Rosenstein Testimony is a Giant Step in Exposing #Spygate
Former Deputy Attorney General Rod Rosenstein, who signed off on the last renewal of the FISA warrant application to spy on Carter Page, appointed Robert Mueller, determined the “scope” of the special counsel investigation of Trump and his colleagues, and supposedly supervised Mueller and his team, tried hard in testimony Wednesday to distance himself from all that happened in what has been dubbed “Spygate.”
He was smiling broadly at times, perhaps because he thought he was succeeding in his aim. And maybe he was, at least partially. But with his effort to save his own skin, this slippery attorney actually succeeded in showing us that there was a coup against the President. Nothing else makes sense.
If we weren’t living in “these uncertain times” — a phrase I can’t wait to see retired — Rosenstein’s testimony would be “the” story right now. Even the mainstream media might have to cover it a little. At the moment, it’s easy for them to bury it. But this was just the first of many hearings, and John Durham continues to investigate. Step by step, the revelations continue to prove we were right.
He Just Trusted What He Was Told
In his long-awaited testimony before the Senate Judiciary Committee, Rosenstein’s strategy was to present himself as someone who trusted his colleagues to give him correct information. So much so that he didn’t bother to read “every word” of the FISA application before signing it, even though in this case his signature was his personal stamp of verification of “every word” to the FISA court.
Sen. Lindsay Graham, chairman of the committee, was having none of it. Neither was Sen. Ted Cruz, who skewered Rosenstein for including Michael Flynn in the “scope” memo in August of 2017 after the FBI had concluded on January 4 there was no evidence against Flynn and that the case should be closed. He went on to bring up that infamous meeting held the very next day, January 5, in the Oval Office. Going through the timeline, he told Rosenstein there were only two possible conclusions: “either that you were complicit in the wrongdoing, which I don’t believe was the case, or that your performance of your duties was grossly negligent.” Much more; this is a must-watch video if you’ve not already seen it.
You’ll notice in the video that Rosenstein isn’t smiling anymore. It was really Cruz, by giving Rosenstein the benefit of the doubt as he did, who showed point-by-point what had been going on deep within the FBI. (Were you aware of this? Were you aware of … this?) Rosenstein comes across as a naive fool. But that’s likely a choice he has made, finding it preferable to coming across as someone who should be wearing an orange jumpsuit.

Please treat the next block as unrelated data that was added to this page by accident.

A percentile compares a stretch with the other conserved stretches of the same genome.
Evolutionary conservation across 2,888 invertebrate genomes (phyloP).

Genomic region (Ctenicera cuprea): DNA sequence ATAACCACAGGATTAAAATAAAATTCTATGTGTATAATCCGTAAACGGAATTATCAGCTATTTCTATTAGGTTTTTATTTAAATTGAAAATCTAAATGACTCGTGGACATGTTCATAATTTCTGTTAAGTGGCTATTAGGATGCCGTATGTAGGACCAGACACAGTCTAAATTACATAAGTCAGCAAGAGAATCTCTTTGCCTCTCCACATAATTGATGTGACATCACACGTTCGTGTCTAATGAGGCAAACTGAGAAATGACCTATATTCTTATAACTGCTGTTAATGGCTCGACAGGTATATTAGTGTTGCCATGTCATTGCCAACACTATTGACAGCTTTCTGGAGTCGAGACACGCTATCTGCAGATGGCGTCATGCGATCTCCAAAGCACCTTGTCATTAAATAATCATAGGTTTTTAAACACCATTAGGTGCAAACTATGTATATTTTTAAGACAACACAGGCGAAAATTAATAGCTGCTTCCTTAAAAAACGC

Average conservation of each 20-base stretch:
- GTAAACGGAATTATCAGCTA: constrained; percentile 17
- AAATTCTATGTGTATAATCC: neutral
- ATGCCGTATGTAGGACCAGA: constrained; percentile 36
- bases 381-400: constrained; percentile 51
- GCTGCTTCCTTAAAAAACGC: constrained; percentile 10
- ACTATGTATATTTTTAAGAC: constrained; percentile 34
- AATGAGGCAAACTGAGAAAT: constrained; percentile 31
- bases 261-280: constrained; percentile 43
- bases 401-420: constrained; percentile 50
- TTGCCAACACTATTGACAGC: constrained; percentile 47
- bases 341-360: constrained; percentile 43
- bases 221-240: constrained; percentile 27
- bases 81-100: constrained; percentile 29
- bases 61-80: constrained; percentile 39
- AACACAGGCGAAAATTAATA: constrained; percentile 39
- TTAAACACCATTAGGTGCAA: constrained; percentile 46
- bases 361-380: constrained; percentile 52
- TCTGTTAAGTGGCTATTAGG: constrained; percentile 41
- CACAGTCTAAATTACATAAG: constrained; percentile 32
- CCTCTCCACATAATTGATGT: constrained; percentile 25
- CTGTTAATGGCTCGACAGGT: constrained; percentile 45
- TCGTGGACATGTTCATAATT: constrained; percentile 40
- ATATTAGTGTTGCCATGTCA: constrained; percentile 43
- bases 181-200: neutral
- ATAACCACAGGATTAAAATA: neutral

“Why did you let this pile of partisan lies consume the country for two years?” Cruz asks. Rosenstein tries in vain to change direction, saying that “there was a lot going on at the Department of Justice” during those years, that he and Jeff Sessions were making “significant changes” that weren’t “just about the Russia investigation,” as if that had any bearing here.
David Marcus at the New York Post has a magnificent write-up of the day’s testimony and its significance.
It Was All a Fraud
Sen. Graham asked Rosenstein the big takeaway question of the day: “If you knew then what you know now, would you have signed the warrant application?”
Rosenstein was ready: “No, I would not.”
No, he would not. If it was wrong for Rosenstein to sign the renewal based on the facts they had, then it was wrong to apply for the warrant in the first place. From the start, there was never any evidence on Carter Page. They used that first warrant as a pretext for all the spying to come.
So that’s it. It was all a fraud, started with a piece of partisan, fictional oppo “research” paid for by (who else?) the Hillary Clinton campaign. It was perpetrated against Donald Trump, his associates and the country at large. We went through years of needless torture over nothing. Think of all the histrionics, the obsession, the endless “Russia, Russia Russia!” paranoia, leaping from the front page of The New York Times, and consuming almost all major media, day after day after day. The many millions of dollars wasted. The enormous waste of time — Congress’s time, everybody’s time. Trump’s presidency was practically stalled. That was the idea, of course.